Sat
Apr 9 2011 12:00pm

Going Back for Seconds: Exes in Romance

Red Wine and Her Sexy Ex by Kate HardyTropes. Archetypes. Recurring plots. Whatever you call them, they are embedded in our culture. 

Genre fiction, as a whole, is criticized for using and re-using these patterns, but they are found in literary fiction as well. They are definitely found in TV and movies, and even in the dominant and minor chords that run through music. They’re in the blurbs on the backs of books and sometimes even reflected in the title and the covers. All of that is designed to let readers know that their favorite, heavily worn, storyline is back.

Cary Grant and Rosalind Russell in His Girl Friday

One of my favorite romance tropes is the “exes that get back together.” Come on! It is drama on top of drama.

You have two people who were (usually) passionately in love with each other, they break apart over an explosive argument or betrayal, and then they get thrown together again for a “second chance” at love. I can NOT resist a plot like this. It doesn’t matter why the couple originally broke up. It could have been an infidelity, or a misunderstanding, or a move out of state to follow their career . . . whatever.  I don’t care why they are pulled back together.

Red Hot Reunion by Bella AndreMaybe they’re reunited at a class reunion. (Bella Andre’s Red Hot Reunion) or maybe they’re trying to stave off the apocalypse (Nora RobertsFace the Fire). All of that is interesting, but I’m really only interested in how the author is going to take me from “I love you” to “I hate you” and back to “I love you” with a few stops at “damn, you’re still hot” along the way.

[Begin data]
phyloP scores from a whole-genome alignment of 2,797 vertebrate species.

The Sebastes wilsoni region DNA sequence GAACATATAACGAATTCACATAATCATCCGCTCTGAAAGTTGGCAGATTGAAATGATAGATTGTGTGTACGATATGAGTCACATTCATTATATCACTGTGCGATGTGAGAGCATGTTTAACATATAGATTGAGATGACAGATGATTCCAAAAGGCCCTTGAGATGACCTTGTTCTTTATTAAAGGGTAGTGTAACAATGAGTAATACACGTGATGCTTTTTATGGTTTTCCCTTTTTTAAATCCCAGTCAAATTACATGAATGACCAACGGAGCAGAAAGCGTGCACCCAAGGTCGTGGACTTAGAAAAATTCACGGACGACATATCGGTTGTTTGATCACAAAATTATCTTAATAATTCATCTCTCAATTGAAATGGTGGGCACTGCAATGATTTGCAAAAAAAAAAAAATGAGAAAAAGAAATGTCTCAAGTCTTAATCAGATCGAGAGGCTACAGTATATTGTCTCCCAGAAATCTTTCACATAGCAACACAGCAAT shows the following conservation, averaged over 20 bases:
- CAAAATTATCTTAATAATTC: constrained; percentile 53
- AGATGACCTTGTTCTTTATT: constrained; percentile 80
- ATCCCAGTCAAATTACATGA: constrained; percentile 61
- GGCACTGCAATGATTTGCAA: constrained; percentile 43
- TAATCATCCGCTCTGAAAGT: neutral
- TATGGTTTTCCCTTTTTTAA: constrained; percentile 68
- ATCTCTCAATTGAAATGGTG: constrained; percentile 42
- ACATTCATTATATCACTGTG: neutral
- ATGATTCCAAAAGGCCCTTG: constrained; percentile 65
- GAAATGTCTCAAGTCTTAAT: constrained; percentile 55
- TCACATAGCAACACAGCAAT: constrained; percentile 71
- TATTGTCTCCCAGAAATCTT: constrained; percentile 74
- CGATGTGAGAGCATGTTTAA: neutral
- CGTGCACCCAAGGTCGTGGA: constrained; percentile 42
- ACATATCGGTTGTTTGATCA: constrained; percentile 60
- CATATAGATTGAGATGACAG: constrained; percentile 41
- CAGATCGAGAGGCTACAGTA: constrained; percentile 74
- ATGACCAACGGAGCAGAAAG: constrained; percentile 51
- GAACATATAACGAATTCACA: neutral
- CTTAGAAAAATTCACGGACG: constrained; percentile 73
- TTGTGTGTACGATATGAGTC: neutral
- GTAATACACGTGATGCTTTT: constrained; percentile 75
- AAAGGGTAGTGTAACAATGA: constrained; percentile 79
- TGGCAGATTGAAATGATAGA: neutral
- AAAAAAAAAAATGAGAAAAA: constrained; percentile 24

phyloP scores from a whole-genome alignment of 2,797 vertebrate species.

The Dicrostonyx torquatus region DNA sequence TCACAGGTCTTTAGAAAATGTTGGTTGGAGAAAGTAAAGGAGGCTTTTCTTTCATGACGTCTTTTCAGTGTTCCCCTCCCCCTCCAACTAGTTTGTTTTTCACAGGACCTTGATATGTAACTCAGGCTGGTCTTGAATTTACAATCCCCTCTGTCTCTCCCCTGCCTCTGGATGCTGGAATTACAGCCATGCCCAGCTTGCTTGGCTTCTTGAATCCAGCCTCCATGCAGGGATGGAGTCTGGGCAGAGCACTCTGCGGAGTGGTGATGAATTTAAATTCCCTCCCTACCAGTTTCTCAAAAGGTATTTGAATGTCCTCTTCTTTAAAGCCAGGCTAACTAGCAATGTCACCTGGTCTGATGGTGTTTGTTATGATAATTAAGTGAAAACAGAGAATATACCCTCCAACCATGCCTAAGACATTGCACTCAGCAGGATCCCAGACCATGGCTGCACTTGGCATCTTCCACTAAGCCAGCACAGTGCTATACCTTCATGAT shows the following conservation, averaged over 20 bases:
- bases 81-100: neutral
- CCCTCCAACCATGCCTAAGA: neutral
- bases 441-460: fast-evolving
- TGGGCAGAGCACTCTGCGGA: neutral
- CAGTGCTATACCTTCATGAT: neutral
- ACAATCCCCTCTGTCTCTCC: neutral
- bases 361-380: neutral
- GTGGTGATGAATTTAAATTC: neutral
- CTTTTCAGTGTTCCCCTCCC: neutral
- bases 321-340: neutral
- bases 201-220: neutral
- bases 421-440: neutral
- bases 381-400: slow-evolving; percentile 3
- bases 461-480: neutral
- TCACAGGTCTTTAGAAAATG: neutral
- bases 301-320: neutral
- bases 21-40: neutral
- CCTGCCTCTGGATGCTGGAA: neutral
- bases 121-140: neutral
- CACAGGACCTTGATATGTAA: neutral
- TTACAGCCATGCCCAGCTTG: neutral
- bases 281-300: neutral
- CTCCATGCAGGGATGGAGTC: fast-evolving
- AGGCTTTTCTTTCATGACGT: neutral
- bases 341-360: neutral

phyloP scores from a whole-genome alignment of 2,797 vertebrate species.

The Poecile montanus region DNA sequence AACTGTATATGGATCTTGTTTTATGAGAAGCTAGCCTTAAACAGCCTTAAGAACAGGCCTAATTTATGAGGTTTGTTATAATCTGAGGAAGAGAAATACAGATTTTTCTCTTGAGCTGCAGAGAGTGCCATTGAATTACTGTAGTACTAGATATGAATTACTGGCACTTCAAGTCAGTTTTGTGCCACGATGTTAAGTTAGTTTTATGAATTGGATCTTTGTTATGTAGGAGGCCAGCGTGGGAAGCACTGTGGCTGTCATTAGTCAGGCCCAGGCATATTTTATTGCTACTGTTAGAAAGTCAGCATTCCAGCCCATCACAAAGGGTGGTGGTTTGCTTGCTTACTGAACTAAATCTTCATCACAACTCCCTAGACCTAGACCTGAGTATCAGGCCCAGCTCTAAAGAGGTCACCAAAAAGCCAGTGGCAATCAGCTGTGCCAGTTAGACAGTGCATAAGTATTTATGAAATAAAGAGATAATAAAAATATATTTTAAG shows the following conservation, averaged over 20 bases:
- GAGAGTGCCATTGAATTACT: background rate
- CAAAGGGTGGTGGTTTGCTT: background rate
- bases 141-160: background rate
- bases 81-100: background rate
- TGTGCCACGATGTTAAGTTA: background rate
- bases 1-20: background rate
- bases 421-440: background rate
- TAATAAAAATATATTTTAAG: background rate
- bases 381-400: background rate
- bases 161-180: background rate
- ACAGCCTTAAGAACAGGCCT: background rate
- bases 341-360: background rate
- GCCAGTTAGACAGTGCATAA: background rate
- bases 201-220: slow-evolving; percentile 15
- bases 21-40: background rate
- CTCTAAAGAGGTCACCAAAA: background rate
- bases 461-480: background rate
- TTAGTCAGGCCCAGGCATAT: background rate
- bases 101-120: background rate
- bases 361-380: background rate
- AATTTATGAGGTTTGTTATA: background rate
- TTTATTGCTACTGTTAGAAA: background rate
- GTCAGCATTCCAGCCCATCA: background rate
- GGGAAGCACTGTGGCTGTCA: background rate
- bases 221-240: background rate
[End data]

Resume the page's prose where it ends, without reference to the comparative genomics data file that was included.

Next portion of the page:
You may think this is a way of circumnavigating around the whole “boy meets girl/getting to know you” kind of filler than can eat up word counts but can be a little bit boring. It isn’t. If anything, for this to be done well, the author must tell that story anyway, AND the story of the breakup, before pulling it all back together. The blurb on the back may say “She broke his heart, and now she’s back for a second chance at love” but if the characters between the covers are that shallow the book will fail. After all, if this was an easy breakup and an easy return, I wouldn’t be interested.

When you’re talking about lovers betrayed, there should be blood on the page. The emotional rift between them should be tactile (if very good) and at least visible, if decent. Maybe it is a little it of emotional masochism, but I’ll own that. In this kind of a book, if you’re not hurting me, you’re wasting my time. And no, repeating over and over again how much a character was “hurt” by another character’s actions and how they were betrayed/deceived/backstabbed etc isn’t the same as showing it through character interaction. If you can’t make me care about why you’re not together anymore, how can I care about your happy ending?